NLP tips and tricks - Lynn Cherny

Transcript generated with OpenAI Whisper large-v2.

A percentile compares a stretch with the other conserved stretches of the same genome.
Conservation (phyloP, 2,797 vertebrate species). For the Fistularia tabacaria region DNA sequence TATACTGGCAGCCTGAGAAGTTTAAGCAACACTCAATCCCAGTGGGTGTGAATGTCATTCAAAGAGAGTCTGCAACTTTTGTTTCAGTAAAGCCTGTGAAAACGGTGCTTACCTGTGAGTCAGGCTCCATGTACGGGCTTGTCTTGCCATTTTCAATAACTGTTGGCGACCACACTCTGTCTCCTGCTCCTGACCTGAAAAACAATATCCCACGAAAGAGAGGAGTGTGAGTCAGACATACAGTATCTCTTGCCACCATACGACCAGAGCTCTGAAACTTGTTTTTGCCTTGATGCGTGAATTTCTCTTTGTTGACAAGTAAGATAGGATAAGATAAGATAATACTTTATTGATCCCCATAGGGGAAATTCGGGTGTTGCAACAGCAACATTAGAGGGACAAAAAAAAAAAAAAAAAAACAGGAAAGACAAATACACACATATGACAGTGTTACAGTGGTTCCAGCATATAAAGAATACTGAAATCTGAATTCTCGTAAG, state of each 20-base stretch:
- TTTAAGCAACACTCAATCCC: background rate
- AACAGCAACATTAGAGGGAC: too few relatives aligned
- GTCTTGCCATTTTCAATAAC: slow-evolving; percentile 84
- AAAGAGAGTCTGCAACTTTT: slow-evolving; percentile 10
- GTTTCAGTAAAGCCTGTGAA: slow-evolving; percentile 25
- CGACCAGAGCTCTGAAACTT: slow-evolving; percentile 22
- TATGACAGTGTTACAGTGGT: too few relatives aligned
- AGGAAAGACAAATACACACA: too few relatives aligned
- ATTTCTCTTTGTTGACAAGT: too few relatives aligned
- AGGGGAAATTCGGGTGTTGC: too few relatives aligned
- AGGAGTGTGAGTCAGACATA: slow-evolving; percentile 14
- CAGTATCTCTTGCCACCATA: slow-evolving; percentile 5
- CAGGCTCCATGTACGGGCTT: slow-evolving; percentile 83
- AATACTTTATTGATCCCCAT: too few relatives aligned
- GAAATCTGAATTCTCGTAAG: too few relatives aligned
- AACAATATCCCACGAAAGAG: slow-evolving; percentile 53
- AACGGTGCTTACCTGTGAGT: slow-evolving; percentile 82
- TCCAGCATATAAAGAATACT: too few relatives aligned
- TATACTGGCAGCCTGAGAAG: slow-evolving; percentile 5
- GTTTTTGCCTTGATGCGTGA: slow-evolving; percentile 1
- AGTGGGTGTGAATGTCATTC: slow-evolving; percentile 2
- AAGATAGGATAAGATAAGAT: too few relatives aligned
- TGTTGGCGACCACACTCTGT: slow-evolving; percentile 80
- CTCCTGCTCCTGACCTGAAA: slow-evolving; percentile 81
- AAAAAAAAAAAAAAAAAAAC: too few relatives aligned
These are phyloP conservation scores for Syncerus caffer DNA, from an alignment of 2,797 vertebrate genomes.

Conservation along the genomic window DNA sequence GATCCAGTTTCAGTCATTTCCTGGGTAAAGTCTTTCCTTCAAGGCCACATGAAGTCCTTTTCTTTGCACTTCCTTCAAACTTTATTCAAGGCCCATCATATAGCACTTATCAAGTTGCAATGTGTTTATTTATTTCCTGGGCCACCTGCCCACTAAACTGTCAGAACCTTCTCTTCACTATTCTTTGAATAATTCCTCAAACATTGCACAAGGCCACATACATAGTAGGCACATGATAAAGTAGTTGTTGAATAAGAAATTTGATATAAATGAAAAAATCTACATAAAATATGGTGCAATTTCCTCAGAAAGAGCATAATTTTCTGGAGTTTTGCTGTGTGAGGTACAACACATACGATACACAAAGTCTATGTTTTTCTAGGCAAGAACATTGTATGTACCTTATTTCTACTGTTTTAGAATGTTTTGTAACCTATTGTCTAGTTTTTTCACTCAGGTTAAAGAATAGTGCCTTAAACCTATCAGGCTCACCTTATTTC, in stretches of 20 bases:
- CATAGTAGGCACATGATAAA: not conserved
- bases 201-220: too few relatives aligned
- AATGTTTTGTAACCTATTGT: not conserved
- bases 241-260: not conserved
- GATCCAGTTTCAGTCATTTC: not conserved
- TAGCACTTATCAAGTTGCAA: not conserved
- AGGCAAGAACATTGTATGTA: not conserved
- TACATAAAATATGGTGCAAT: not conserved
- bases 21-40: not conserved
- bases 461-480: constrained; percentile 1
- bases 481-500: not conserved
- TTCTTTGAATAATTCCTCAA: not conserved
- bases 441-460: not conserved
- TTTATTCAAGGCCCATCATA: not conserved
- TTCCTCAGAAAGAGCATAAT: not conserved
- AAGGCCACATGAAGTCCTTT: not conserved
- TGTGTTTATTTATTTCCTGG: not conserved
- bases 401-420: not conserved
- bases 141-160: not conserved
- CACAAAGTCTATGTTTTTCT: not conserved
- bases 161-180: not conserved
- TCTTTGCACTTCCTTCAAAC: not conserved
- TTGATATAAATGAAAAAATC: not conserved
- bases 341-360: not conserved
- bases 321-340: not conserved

I am a data science consultant, especially doing NLP these days, along with a bunch of other data science-y problems. I also used to do data visualization and in fact ran a conference called OpenVizConf a few years ago, which was less well organized than this. So kudos to you guys. I have also been a professor at various points, but talk about a difficult job. And these days I do a lot with creative AI, which my newsletter reflects as well. So I work part-time with Google Arts and Culture and other clients. And I'm going to talk a little bit about some of them today, because I've had some interesting problems with them. I've got a lot in this deck, and I'm probably going to go kind of fast. I'm not going to spend a ton of time on the code examples. But having been a professor, I believe solidly in giving code examples, and I spend a lot of my days looking for them online. So there's going to be a bunch of code, including stuff I'm not going to cover in my repo, that will be linked from these slides. So you can find how to do things from that. And this is the essential plan. The last one, Misk Life Tips, is some of the tools I use that helped me solve some of the problems I'm going to show today. And we may not get to it. We'll see. So I'm going to use today a bunch of data related to text to image. So unless you're living under a rock, you know about these models where you can type in a phrase of what you want to see, and then you get an image out at the end. Stable diffusion is the most popular open source model. And there are a bunch of repos of prompts that people have typed in, including this one, which is Lexica. So I'm going to use a sample of these for some of my examples today, just so you know what's coming. The first technique I want to talk about is called UMAP, which is a data visualization technique. This is incredibly useful for exploratory analysis. I've been using this technique of dimensionality reduction for a while. And before it was UMAP, it was T-S-N-E, which people call t-S-N-E, which drives me nuts for some reason. But anyway, we've got UMAP now, which is a little bit better, although related, as papers have shown. And it's something that allows you to get a glimpse of your data, big picture text data, and really impresses clients, just as a side note. This is an old, not very pretty or sexy picture that I made using T-S-N-E. This is a word to Vec embedding of a bunch of poetry on Gutenberg books. So open source poetry. Allison Parrish collected all of this and turned it into a corpus that people use for various creative text projects. I was using it for a talk a few years ago, and then later was using the same corpus for a text generation project. And the first thing I did was this T-S-N-E display of that poetry colored by date. So this is words, not sentences, embedded using Word2Vec. And then I mean, it's a blob. It's not like a good separation of anything. But the coloring and the sort of shape of it helped me discover something that I had suspected when I was playing with the data in a generation algorithm. In particular, this blob on the lower left is like archaic, Latin, old English types of things, which basically were screwing up a lot of my output in this project. And having made this picture and done this color coding, I was able to clean the dataset to turn it into something a little bit more modern, which is what I actually needed. So this was a tremendously useful display for me at the time. I do this all the time still. Now frequently it's with sentences or in this case prompts. So this is prompts in this online dataset that I'm going to be talking about, where basically in this case I was looking at a subset with I think the word body was the subset that I picked for reasons that will become clear. And I did this interactive display so that I could take a look at how was the word body appearing in these prompts. And in particular, is it a bad use? Because I was interested in not safe for work content detection. Making these interactive things like the little GIF I just showed is actually incredibly easy these days. The tools are just getting better and better. It's very easy with sentence transformers to just pick whatever model you want. Body prompts in this code example is just all of the text strings that have the word body in them. We do our model encoding. Then we run it through UMAP, which is this dimensionality reduction algorithm that Leland McKinnis published. And that gets us XY coordinates, a two dimensional matrix, which we can turn into an interactive plot. Doing the interactive plot code is actually surprisingly easy. I mean, I'll put this in my repo. But basically we're going to use this library called Bokeh. And the thing that's cool about this library in particular is that you can either output in your notebook, in your Jupyter notebook, or you can make a file. And the file is self-contained. So you can send it to a client or show it later or save it in your repo. And it's fully interactive where you can mouse over the text and see what the text is. So you can put HTML on the tooltips if you want. So that's that little hand symbol that you see there. That's me putting some HTML in. So it's really, really easy. This is another couple of examples. This is a different dataset where I was looking at the use of the word blood in these prompts because I was concerned about whether blood was being used in a really gory way or whether it was just sort of generic. And it turned out, actually, that very few of them were really gory. A lot of it was very generic. So in particular, down at the very bottom is a lot of references here to blood moon, which is just a phrase, right? It's not especially about blood. So one of the things I end up doing a lot with these plots is sort of a crappy labeling where I basically outline what's happening where on the plot in terms of content. This is painful. And involves, you know, doing sort of XY coordinates, getting an average, or just doing it by hand. So this over here on the right is one where I took this is a bunch of books, and I did various averaging over the books for genre purposes. And the authors are the color coding here. And then I went into Photoshop and I did a really, really careful labeling job with all the content. So that takes a long time. And I mean, hopefully the tools for doing this are going to get better and better. The libraries for doing this are getting better and better. It's super powerful when it's presented nicely. And the interactive side of it is very cool, too. So you might have seen this thing from Nomic AI, which is actually Ben Schmidt, who's a digital humanities guy who's essentially a data viz genius. He did this thing with all of these prompts from's stable diffusion search engine. It's very cool. All right. So relatedly, our previous speaker, Vincent Warmerdon, he's been working on a tool called bulk that supports selecting from one of these in order to do labeling or to help with labeling in a kind of weak supervision method, which I had been doing before. So as soon as he released this library, I sent him like six issues of feature requests. And then Leland McInnis, the UMAP guy, is also working on a library called this.that, which might actually end up being better for data viz artifact creation. I don't know. I haven't had time to dig into it. But it looks like it's really cool. So that's essentially one of my main tips is like if you do these displays, which are not actually hard to make anymore, you can get a whole lot of mileage out of them. They're fun and people like them. And you can make them look really good. Okay. So leaving behind the fun and not hard to make, let's talk about like real entity recognition issues in the wild. I've had two client issues this past year that are that raised so many issues around the tooling and the decision making and the design of these problems in this problem space. So here's one of the client problems. Suppose you want to see trends in searches in these prompts. So you have prompts like you see here from Lexica where people are visualizing content, like in this case, castles, and they're putting in names of artists that they're interested in using as sort of inspirations. We all know that this is like a vexed issue in terms of artist citations. So suppose you want to track who's being used in these artist names. Well, that's an entity recognition problem, right? It's also kind of hard for various reasons. I mean, right out of the box, it looks like it ought to be easy. But here's why it gets hard. So I took 80,000 stable diffusion prompts and the repo link is shown there. There's much bigger sets out there. But for the purpose of this talk, I didn't want to use a big set. Went through Spacey, a natural language processing library, and got these totals. So right away, you can see the ones in red are essentially the same artist. Art germ, art germ, Stanley, art germ, it would be probably in quotes there. So like this is one of those immediate questions that you hit immediately when you do one of these projects, which is what do we do about that? I want to point out for people who know about using databases of entities to disambiguate or to link, a lot of these artists aren't in Wikipedia. You have to go to other places to get any kind of canonical reference ID or page for them. So yeah. The thing that comes up quickly with this kind of project is what are you going to do with these? Like, what do you care about when you want to look for entities like that? So for instance, this is Mastodon's Spark lines showing trending terms, hashtags on one of the servers. So in this case, like, probably they don't care at Mastodon, but we might care from an NLP or data science perspective. Do we care that people don't know what the right term is? So for the natural language conference, EMNLP, do we care that people are using both EMNLP 2022 and without the 2022? Should those be in some sense merged or not? So this is essentially an entity resolution problem. And the other question is, like, do you want to know the truth about what people are typing? Or do you want to know what, like, do you want to know what they're actually typing in terms of how they type it out, the string, including mistakes? Or how they refer to our term? Do they know that it's Stanley Lau? And so all these questions come up quickly about, like, what is truth and what are you going to be accurate with respect to in the data? You hit these problems immediately with this kind of project. So like I said, entity resolution is what we're talking about here, where we're usually talking about techniques that sort of identify, group, and link things to some object in the real world. So there is some artist who is Art Germ, and how do we talk about him? Or how do people talk about him? And do we care about the differences in how they talk about him or not? So that's where the UI and the sort of system design part of it comes in. This is a huge topic of research and of tooling and companies have solutions, et cetera. I'm a person. I'm not a company. Well, I am technically. But you know what I mean. So you end up doing research on, like, what are the best ways to deal with this? You've only got a certain number of hours or days for the client or whatever. There's a bunch of papers and links that you can follow on this. But some of the issues that you're going to come up with, you've done your named entity recognition. You've got in that data, you've got misspellings or orthographic variants that you found. Like Leonardo da Vinci might be written in any number of ways. There might be misspellings, like Leonardo da Vinci. Looks like probably they're trying to refer to the same person. Maybe not in some cases. And then we have things like name and label variants that are all true but are different. So this comes up a lot in researching things related to women's names. So Mrs. Smith, Mrs. John Smith, Pamela Smith, Mae Austin, these are all potentially the same person. They're referred to, unfortunately, with a man's name in some cases. So your entity resolution situation has to handle these, right? Then there's misrecognitions of the model. So for instance, Mary's, it's actually Mary that's the entity, but this particular spacing model I was using often had an apostrophe S merged in with the token. Coreference. So this is essentially another problem that sometimes clients care about and sometimes they don't. So Barry the bat was a fun guy. Barry partied all night. Barry the bat and Barry are referring to the same entity with different strings. So this is also classic with full names in journalism and then you use the last name to refer to somebody. So sometimes clients want those merged and sometimes they don't. You need a coreference detector to handle that. Or crappy heuristics, which is what I end up doing a lot. All right. So tooling to handle this. So if you're just interested in counting and merging things, there's a whole bunch of tools out there that I've used a lot. One of them is the string grouper tool, which has various algorithms for how it tries to merge strings that might be the same. So it's a cool repo. I recommend looking at it. And you can do things like get what the similarity threshold is, use different algorithms, et cetera. So what essentially you're seeing here is I've run this thing over my list of artists or names from that data. And on the left is the original string and on the right it says right name. That's the first mention in the group that it made that it's saying these are all probably the same thing. So you can see down at the bottom, Krenz Koshart, et cetera, et cetera, et cetera. They're all basically the same. Now you're going to find that you have errors in your data. So those are the apostrophe S's, et cetera. Some of them are just bad. You might want to use a different tool. So here we're looking at like a combined list of who are the biggest groups. So Greg Rutkowski, Franz Puka had the biggest number of different variants, et cetera. Notice that not all of these are artists, some of them are content of the image like Emma Watson. So do you care is the question. So some of these things also have to be done by hand. So for instance, for big string differences, things like Price Waterhouse Cooper, PwC is a valid way of referring to it. So you have to actually create a dictionary that says this is a thing that also is this thing. So the by hand thing is super vexed. You have to do this a lot, it turns out. So James Jean and James Dean are not the same person. One is an actor and one is an artist. But string similarity would say that they should be grouped together and you're going to have to manage that. So you end up doing a ton of by hand stuff and maintaining databases and sort of lists of entities. It's just a problem in this space that you have to do that. And the tooling around this isn't superb. I just end up in dictionaries and lists a lot. It's a big problem. One of the I'm going to skip this and move on to the next example. So one of the tools that I use actually, this is very norm conf, is OpenRefine. So this is a GUI tool for helping you deal with data problems and sort of merge them and manage them. This is a great tool because I can just decide in this label, like right there in the list, how do I want to call that group and fix the string labeling issues. It requires a number of steps. And essentially what you want to do is you do this cluster and edit thing. And I recommend a sort of a workflow where you keep the original entity over in another column and then you work off this column and then you end up with a mapping so that you can use them later in a tool. All right. So wow. I'm definitely not going to get through all my slides. I knew this was coming. So basically you'll be able to manage a dictionary of the original and the merged and export the data and deal with it. One of the things, one of the reasons I want to talk about that is because dealing with rules is actually a big thing in NLP, at least in my world of NLP. You end up having to augment models with rules quite a lot. So, so, Spacy has a bunch of tools for helping you deal with this because you can write patterns and define rules that you can use as part of your pipeline in Spacy, which is super useful. So the entity ruler in particular allows you to say that this art germ version is also this art germ version with an ID. There's a whole bunch of docs and tooling around this that you can look at. So I'm now going to switch to this body prompts issue and the not safe for work classification problem that I was working on for one client. So say you have 8 million unlabeled examples and you're trying to work on a not safe for work porn classifier for these prompts. It turns out that one of the things that some of the moderators dealing with this data were looking at was mentions of porn stars. It turned out that that was actually not a bad idea. And in fact, in a lot of the cleaned up repos of this kind of data, the porn stars are still in there because nobody thought of ruling them out as content problems. So for instance, in this data set I was looking at. And let's talk about why that is. So the text itself is not bad, but the output image will probably be bad because it's been trained on photos of porn stars. So this is like, I was like, okay, this is an obvious gazetteer problem. I just need a list of porn stars. Where am I going to get a list of porn stars? Well, it turns out Wikipedia is excellent at this. Why might that be? Well, that's because an awful lot of editors of Wikipedia are white men. And so it's just a known fact that the Androzon women porn stars are amazing. So this turns out to be a very good database for getting lists of porn stars. So Chris Alvin is talking later. Someone give him shit about this. So what I did, and this is something that a tool like Spacey will allow you to do, is you basically take a classifier that doesn't necessarily know enough about, say, porn stars, and you add them in as rules because you have this ability to do rules, and then you basically can override the text classification in case it doesn't know about the porn star and say, this is actually bad stuff. So I've spent a bunch of time doing, like, these creative modifications of pipelines in Spacey, and this is one of them. So I'm here to tell you how to do that. So basically all you have to do is define your own component that says, if I have a label that's a porn person, I'm going to call that a positive classification for porn, regardless of what the model did. And this is the crucial thing. It's like override the model and just don't allow it in this case. So you can get the code from my repo or from the slides, but basically we load in a trained text cat model, and then we define our rules for all the porn people, and we say override and use those rules for the porn person instead. This is just tremendously useful. So for instance, I can have coffee with Mia Khalifa in the coffee shop and come out with these entities. One of them is a porn person, so the classification is definitely, like, this is not safe for work. Whereas, otherwise, if it's not a porn person, I get sort of ordinary entities, and then I'm fine. I've learned a lot about doing really, really wacky things with Spacey pipelines, some of which would not be probably approved of by the Spacey explosion team, but basically here we are. So a bunch of examples in my code in the repo. And I just want to wrap up. So Peter Baumgartner, who's also speaking later, has a great post about rules in NLP. And I mean, it's essentially the process you kind of want to go through is sort of this, which is you use rules to help yourself train a model, and then you review your errors, you fix and improve your model. This is fantastic, but also you might want to keep the rules around. So in this case, I mean, rules are fragile, and in this kind of context, you probably want to have, like, absolutely call it porn or call it not safe for work if this name comes up. You don't want to allow the model to be unsure. You just want to say this is blocked. There are a ton of Spacey resources. I have become an expert on digging through them. You definitely want to use my list if you aren't up to date with how to use Spacey and how to learn among their tools. There's a lot of information sort of floating around. There's a giant scary flow chart, which I'll show you a glimpse of in a second, but it's very, very useful. They have a customized labeling tool, and essentially they're like great people, and two of them are speaking here. So obviously they're excellent. This is only a part of the giant scary flow chart, but it is tremendously useful. Sorry to jump in, Lynn. It would be a shame if we didn't get to any questions. We've got a real quick one for you. Have you found that there are some sentence embedding models that work better out of the box for the purposes of UMAT? So I just try a bunch, because like I said, it's an exploratory method for me, so I just try a few until I see if I can see clusters. But the problem is that with UMAP, you also have a bunch of different things you can control in the settings. So you can end up iterating a lot until you get to the point that you like your picture.